After the Great Fire of 1901 destroyed most of downtown Jacksonville, Andrew Carnegie offered the city $50,000 to build a new library, provided the City had a site and appropriated $5,000 a year for library support. The City agreed and in 1905 the Jacksonville Free Public Library opened on the northeast corner of Ocean and Adams streets. The building was designed by architect Henry John Klutho in the Neo-Classic Revival style, with four columns on the facade. Today, it houses a law firm and is on the National Register of Historic Places.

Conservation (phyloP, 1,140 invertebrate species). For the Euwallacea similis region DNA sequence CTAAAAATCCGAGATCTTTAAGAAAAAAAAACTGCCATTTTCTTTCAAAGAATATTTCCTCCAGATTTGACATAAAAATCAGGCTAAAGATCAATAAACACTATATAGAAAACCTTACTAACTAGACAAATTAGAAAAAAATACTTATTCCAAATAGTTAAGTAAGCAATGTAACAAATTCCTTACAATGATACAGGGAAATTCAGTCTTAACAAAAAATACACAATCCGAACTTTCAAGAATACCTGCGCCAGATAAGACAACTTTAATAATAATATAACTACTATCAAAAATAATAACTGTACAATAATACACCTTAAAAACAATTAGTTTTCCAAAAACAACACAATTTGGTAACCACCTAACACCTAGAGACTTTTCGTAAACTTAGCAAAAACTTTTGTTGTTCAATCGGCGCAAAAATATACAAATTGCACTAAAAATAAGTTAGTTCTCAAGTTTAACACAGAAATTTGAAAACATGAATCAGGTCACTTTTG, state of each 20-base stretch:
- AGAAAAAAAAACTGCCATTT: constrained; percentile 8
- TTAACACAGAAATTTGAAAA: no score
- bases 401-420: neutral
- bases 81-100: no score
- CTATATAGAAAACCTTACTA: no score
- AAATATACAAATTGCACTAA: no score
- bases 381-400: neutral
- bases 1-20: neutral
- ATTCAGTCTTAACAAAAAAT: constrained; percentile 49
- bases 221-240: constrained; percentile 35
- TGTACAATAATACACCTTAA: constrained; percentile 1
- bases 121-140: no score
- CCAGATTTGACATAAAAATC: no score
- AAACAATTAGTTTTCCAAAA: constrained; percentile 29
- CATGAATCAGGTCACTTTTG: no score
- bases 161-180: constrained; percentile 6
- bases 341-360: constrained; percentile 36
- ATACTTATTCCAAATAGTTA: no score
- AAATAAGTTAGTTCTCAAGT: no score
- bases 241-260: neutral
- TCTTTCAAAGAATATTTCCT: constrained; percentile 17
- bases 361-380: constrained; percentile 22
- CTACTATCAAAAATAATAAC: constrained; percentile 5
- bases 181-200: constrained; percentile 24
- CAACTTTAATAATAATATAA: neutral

By 1960, the library was too small to serve a community of 455,000 people and the City approved building a new library, to be located diagonally across from the Carnegie library, on the southwest corner of Ocean and Adams streets. To make room for the new building, the City demolished its old City Hall — a classic structure with a great dome, also designed by Henry Klutho.

The library trustees commissioned Hardwick & Lee, Architects, to design the new library.